There are some traits that we’ve seen consistently from the top recruiters in the industry. They focus on building relationships over one off transactions (more on this below); they’re great with communication and respond to concerns ASAP; they’re empathetic and can relate to issues that travel therapists face on contracts; and they’re very hard workers. Responding quickly is important to let the traveler know that you’re working on an issue even if you don’t have an answer right away. A little empathy can go a long way toward making the therapist understand that you care how they’re doing. And the top recruiters in the industry work very hard and long hours. All of our top 5 recruiters last year were working 50-60 hours per week or more to stay on top of everything.

Relationships Over Transactions

Like I mentioned above, being a travel therapy recruiter isn’t for everyone, which means that there is a lot of turnover in the industry. Many recruiters are pulled in by the allure of potentially earning a very high income but then find the job is more demanding than they thought. As a travel therapist, this can make finding the right recruiters for you difficult. Many new travelers and recruiters underestimate the impact of building relationships and look at finding contracts through a transactional lens. This is a mistake and why many recruiters don’t make it past the first year in the industry.

For a recruiter, it can be tempting to try to keep higher margins on contracts to make higher commissions while churning and burning therapists, but this doesn’t work long term. Recruiters and companies that use that strategy have trouble retaining travelers over the long term, especially now with so much pay comparison between travelers on social media. Developing a reputation of paying low in an industry so small makes it hard to be successful. Paying as high as possible and keeping travelers happy is a much better way to keep a travel therapist working with you for years instead of just a contract or two. This continued relationship ultimately means more money for the recruiter and the company in the long run, especially in a world of tiered commission structures based on TOA.

Travel Therapist Relationship Benefits

For travelers, your relationship with your recruiter is very important because if your recruiters like you, they can go above and beyond to help you and that can be vital in an industry filled with uncertainty. This can be in the form of cold calling facility in competitive locations to drum up contracts for you; reducing margin below normal levels to retain you for your next contract; submitting you to a job over other travelers; or dropping everything to get issues cleared up right away. These are things that just won’t happen if you’re jumping from recruiter to recruiter and company to company each contract, burning bridges along the way. We’ve had candid conversations with enough recruiters now to understand that they’ll always give priority to their loyal travelers and do everything they can to keep them happy.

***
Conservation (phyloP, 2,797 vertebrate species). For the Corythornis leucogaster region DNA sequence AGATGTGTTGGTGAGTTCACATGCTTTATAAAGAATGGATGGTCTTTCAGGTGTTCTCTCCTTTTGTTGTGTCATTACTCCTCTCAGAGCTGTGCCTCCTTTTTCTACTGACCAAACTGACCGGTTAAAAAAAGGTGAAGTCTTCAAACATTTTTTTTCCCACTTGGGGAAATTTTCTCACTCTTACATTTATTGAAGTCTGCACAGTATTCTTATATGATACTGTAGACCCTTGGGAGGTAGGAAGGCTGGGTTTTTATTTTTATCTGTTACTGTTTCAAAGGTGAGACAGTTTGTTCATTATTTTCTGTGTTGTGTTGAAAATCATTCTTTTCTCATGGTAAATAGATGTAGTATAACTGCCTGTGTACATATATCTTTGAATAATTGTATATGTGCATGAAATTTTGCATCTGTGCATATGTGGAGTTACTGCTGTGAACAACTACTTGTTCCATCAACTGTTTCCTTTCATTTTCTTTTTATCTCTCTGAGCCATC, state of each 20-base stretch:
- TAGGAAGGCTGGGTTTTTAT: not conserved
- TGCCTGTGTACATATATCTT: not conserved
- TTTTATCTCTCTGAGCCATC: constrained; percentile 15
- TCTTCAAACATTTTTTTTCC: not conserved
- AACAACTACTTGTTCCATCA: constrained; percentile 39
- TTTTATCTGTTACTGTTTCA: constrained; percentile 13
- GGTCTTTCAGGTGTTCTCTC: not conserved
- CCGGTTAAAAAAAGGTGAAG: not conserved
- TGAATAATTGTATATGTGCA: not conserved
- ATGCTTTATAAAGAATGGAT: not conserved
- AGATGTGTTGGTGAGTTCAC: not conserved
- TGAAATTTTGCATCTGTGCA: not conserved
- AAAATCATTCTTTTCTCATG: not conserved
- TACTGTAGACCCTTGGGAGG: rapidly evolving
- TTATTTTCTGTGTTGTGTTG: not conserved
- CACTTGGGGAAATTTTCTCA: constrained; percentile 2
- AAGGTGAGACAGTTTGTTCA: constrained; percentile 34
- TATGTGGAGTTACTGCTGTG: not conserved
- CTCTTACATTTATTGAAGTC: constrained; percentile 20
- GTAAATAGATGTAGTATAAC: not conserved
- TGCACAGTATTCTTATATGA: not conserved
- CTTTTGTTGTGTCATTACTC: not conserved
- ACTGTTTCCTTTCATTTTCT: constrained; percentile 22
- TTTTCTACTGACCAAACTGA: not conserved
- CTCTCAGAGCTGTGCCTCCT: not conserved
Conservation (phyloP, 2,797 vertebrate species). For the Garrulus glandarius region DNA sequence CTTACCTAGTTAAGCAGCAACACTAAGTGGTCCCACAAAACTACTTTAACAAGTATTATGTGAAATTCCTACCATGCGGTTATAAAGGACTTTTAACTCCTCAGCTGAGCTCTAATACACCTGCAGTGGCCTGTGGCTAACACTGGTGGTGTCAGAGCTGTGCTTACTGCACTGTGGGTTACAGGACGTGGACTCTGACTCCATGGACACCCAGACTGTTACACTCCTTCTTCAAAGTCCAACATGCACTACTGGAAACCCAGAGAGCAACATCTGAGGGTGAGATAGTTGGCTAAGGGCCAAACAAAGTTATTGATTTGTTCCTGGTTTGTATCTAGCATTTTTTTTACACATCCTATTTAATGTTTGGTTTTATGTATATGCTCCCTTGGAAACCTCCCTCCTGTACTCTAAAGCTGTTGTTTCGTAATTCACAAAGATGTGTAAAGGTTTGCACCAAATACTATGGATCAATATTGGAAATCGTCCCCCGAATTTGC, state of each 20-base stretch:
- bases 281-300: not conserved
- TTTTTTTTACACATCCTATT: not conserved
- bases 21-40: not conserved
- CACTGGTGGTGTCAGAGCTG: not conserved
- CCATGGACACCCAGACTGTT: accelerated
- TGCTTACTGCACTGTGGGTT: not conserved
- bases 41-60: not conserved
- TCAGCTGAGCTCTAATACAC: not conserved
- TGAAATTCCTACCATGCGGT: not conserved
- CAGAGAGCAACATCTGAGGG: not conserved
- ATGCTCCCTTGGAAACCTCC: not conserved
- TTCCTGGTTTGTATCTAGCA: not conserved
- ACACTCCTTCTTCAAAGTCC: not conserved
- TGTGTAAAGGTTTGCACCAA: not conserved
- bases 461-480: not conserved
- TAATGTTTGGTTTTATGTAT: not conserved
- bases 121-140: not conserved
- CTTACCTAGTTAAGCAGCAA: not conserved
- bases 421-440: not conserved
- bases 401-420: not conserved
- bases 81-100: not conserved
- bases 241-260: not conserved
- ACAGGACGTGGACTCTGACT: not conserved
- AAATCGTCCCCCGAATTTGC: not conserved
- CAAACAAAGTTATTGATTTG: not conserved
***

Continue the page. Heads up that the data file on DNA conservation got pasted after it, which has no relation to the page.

A good relationship between a traveler and recruiter is mutually beneficial. The recruiter has the comfort of knowing that the traveler won’t just jump ship for an extra $20/week in a competitive job environment and that retaining travelers for many contracts will ultimately make them more money in the long term. The traveler has the comfort of knowing that the recruiter will always quote them the highest possible pay package and have their back when any issues arise with a facility. This is definitely what we’ve grown to value more and more in our relationships with recruiters the longer we’ve traveled.


Travel therapy recruiters can earn a lot of money, but only a small percentage of recruiters will make more than an average travel therapist. Recruiting is a demanding job and the highest earning recruiters often work very long hours. Some therapists successfully make the transition to recruiter, but just as many try and fail because it’s not an easy job and is a completely different skillset.

The best and highest earning recruiters in the industry focus on paying fairly to keep high numbers of travelers on assignment, rather than gouging travelers by keeping the highest possible margin on contracts. The travel therapy world is small, so word gets around, which means the recruiters and companies taking advantage of travelers usually don’t last long.

If you’re a great recruiter reading this and want to work with us, we’d love to have a conversation. We’re constantly adding and subtracting recruiters based on feedback and performance.

If you’re a traveler that wants help finding recruiters you can build a relationship with and count on, fill out our recruiter recommendation form and we’ll set you up with some that will best fit your needs.

What are your thoughts on this topic? Let us know in the comments!

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Jared Casazza

Written by Jared Casazza, PT, DPT – Jared has been a traveling physical therapist since 2015. He has become an expert in the field of travel healthcare through his experience, research, and networking over nearly a decade.

Travel Therapy Contract Cancellations